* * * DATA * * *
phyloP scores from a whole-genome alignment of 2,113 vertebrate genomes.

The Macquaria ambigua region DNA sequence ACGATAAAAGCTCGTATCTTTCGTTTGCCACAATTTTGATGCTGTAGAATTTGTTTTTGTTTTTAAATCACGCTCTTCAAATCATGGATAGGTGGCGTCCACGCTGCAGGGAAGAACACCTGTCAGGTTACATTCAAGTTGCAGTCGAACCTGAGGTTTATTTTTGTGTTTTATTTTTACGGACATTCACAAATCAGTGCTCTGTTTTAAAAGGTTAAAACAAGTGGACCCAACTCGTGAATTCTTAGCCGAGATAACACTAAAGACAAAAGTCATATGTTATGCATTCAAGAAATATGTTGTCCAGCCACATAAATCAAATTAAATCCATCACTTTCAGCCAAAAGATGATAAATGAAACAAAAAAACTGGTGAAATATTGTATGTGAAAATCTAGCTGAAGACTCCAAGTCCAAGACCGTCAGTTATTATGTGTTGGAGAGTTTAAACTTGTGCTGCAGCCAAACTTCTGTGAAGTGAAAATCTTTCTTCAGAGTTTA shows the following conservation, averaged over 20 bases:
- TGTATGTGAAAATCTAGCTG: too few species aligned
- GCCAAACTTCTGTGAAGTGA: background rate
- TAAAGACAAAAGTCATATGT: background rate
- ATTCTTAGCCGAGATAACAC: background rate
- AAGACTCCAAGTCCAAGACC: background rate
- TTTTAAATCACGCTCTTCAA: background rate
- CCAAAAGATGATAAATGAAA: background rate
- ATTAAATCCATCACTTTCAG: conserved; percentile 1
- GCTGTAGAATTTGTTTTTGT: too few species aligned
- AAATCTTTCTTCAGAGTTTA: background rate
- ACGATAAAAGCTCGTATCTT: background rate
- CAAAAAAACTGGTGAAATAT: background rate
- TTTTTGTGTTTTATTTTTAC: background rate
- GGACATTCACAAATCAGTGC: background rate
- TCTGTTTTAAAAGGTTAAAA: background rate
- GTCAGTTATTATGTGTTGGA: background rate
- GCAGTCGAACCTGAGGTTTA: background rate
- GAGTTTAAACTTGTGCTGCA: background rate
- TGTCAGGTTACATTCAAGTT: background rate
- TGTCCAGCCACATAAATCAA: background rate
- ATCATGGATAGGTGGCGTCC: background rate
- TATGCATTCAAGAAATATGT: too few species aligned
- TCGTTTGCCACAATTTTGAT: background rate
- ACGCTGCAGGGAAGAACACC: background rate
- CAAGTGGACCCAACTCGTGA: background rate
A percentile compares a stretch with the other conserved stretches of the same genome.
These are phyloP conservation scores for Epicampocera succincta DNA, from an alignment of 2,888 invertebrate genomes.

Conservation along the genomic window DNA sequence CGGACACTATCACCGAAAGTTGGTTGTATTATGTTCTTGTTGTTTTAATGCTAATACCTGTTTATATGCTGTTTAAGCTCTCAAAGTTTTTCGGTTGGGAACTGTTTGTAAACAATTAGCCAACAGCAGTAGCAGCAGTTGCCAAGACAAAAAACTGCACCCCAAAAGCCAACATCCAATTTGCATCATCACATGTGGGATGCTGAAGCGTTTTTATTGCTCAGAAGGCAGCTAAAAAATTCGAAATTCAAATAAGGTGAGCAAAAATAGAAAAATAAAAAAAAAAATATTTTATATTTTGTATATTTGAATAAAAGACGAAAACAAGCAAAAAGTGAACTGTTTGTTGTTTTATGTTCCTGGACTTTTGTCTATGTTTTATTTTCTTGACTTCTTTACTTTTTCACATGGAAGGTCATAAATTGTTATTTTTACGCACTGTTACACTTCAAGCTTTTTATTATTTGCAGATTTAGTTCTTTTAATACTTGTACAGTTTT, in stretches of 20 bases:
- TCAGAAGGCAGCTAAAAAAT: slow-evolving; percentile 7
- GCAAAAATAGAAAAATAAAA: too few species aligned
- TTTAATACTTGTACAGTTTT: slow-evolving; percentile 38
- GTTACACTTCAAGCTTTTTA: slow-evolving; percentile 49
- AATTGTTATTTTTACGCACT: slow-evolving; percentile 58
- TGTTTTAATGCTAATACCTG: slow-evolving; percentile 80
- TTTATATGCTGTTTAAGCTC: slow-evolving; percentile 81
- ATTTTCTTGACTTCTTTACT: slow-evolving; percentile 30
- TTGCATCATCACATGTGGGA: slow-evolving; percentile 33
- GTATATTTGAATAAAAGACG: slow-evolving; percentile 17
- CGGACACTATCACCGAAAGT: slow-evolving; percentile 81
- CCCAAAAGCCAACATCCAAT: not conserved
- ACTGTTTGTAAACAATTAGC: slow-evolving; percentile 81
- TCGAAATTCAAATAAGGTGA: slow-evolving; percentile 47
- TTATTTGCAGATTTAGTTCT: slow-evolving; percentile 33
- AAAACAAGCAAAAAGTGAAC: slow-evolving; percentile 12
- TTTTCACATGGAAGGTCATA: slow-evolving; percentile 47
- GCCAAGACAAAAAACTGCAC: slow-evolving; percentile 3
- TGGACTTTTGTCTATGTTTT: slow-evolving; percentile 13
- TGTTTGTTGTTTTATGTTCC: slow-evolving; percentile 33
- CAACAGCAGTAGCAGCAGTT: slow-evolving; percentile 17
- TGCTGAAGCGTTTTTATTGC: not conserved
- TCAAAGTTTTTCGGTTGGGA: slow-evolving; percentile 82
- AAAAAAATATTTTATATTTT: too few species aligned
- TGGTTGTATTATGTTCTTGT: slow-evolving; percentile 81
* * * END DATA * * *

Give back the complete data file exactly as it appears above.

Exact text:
phyloP scores from a whole-genome alignment of 2,113 vertebrate genomes.

The Macquaria ambigua region DNA sequence ACGATAAAAGCTCGTATCTTTCGTTTGCCACAATTTTGATGCTGTAGAATTTGTTTTTGTTTTTAAATCACGCTCTTCAAATCATGGATAGGTGGCGTCCACGCTGCAGGGAAGAACACCTGTCAGGTTACATTCAAGTTGCAGTCGAACCTGAGGTTTATTTTTGTGTTTTATTTTTACGGACATTCACAAATCAGTGCTCTGTTTTAAAAGGTTAAAACAAGTGGACCCAACTCGTGAATTCTTAGCCGAGATAACACTAAAGACAAAAGTCATATGTTATGCATTCAAGAAATATGTTGTCCAGCCACATAAATCAAATTAAATCCATCACTTTCAGCCAAAAGATGATAAATGAAACAAAAAAACTGGTGAAATATTGTATGTGAAAATCTAGCTGAAGACTCCAAGTCCAAGACCGTCAGTTATTATGTGTTGGAGAGTTTAAACTTGTGCTGCAGCCAAACTTCTGTGAAGTGAAAATCTTTCTTCAGAGTTTA shows the following conservation, averaged over 20 bases:
- TGTATGTGAAAATCTAGCTG: too few species aligned
- GCCAAACTTCTGTGAAGTGA: background rate
- TAAAGACAAAAGTCATATGT: background rate
- ATTCTTAGCCGAGATAACAC: background rate
- AAGACTCCAAGTCCAAGACC: background rate
- TTTTAAATCACGCTCTTCAA: background rate
- CCAAAAGATGATAAATGAAA: background rate
- ATTAAATCCATCACTTTCAG: conserved; percentile 1
- GCTGTAGAATTTGTTTTTGT: too few species aligned
- AAATCTTTCTTCAGAGTTTA: background rate
- ACGATAAAAGCTCGTATCTT: background rate
- CAAAAAAACTGGTGAAATAT: background rate
- TTTTTGTGTTTTATTTTTAC: background rate
- GGACATTCACAAATCAGTGC: background rate
- TCTGTTTTAAAAGGTTAAAA: background rate
- GTCAGTTATTATGTGTTGGA: background rate
- GCAGTCGAACCTGAGGTTTA: background rate
- GAGTTTAAACTTGTGCTGCA: background rate
- TGTCAGGTTACATTCAAGTT: background rate
- TGTCCAGCCACATAAATCAA: background rate
- ATCATGGATAGGTGGCGTCC: background rate
- TATGCATTCAAGAAATATGT: too few species aligned
- TCGTTTGCCACAATTTTGAT: background rate
- ACGCTGCAGGGAAGAACACC: background rate
- CAAGTGGACCCAACTCGTGA: background rate
A percentile compares a stretch with the other conserved stretches of the same genome.
These are phyloP conservation scores for Epicampocera succincta DNA, from an alignment of 2,888 invertebrate genomes.

Conservation along the genomic window DNA sequence CGGACACTATCACCGAAAGTTGGTTGTATTATGTTCTTGTTGTTTTAATGCTAATACCTGTTTATATGCTGTTTAAGCTCTCAAAGTTTTTCGGTTGGGAACTGTTTGTAAACAATTAGCCAACAGCAGTAGCAGCAGTTGCCAAGACAAAAAACTGCACCCCAAAAGCCAACATCCAATTTGCATCATCACATGTGGGATGCTGAAGCGTTTTTATTGCTCAGAAGGCAGCTAAAAAATTCGAAATTCAAATAAGGTGAGCAAAAATAGAAAAATAAAAAAAAAAATATTTTATATTTTGTATATTTGAATAAAAGACGAAAACAAGCAAAAAGTGAACTGTTTGTTGTTTTATGTTCCTGGACTTTTGTCTATGTTTTATTTTCTTGACTTCTTTACTTTTTCACATGGAAGGTCATAAATTGTTATTTTTACGCACTGTTACACTTCAAGCTTTTTATTATTTGCAGATTTAGTTCTTTTAATACTTGTACAGTTTT, in stretches of 20 bases:
- TCAGAAGGCAGCTAAAAAAT: slow-evolving; percentile 7
- GCAAAAATAGAAAAATAAAA: too few species aligned
- TTTAATACTTGTACAGTTTT: slow-evolving; percentile 38
- GTTACACTTCAAGCTTTTTA: slow-evolving; percentile 49
- AATTGTTATTTTTACGCACT: slow-evolving; percentile 58
- TGTTTTAATGCTAATACCTG: slow-evolving; percentile 80
- TTTATATGCTGTTTAAGCTC: slow-evolving; percentile 81
- ATTTTCTTGACTTCTTTACT: slow-evolving; percentile 30
- TTGCATCATCACATGTGGGA: slow-evolving; percentile 33
- GTATATTTGAATAAAAGACG: slow-evolving; percentile 17
- CGGACACTATCACCGAAAGT: slow-evolving; percentile 81
- CCCAAAAGCCAACATCCAAT: not conserved
- ACTGTTTGTAAACAATTAGC: slow-evolving; percentile 81
- TCGAAATTCAAATAAGGTGA: slow-evolving; percentile 47
- TTATTTGCAGATTTAGTTCT: slow-evolving; percentile 33
- AAAACAAGCAAAAAGTGAAC: slow-evolving; percentile 12
- TTTTCACATGGAAGGTCATA: slow-evolving; percentile 47
- GCCAAGACAAAAAACTGCAC: slow-evolving; percentile 3
- TGGACTTTTGTCTATGTTTT: slow-evolving; percentile 13
- TGTTTGTTGTTTTATGTTCC: slow-evolving; percentile 33
- CAACAGCAGTAGCAGCAGTT: slow-evolving; percentile 17
- TGCTGAAGCGTTTTTATTGC: not conserved
- TCAAAGTTTTTCGGTTGGGA: slow-evolving; percentile 82
- AAAAAAATATTTTATATTTT: too few species aligned
- TGGTTGTATTATGTTCTTGT: slow-evolving; percentile 81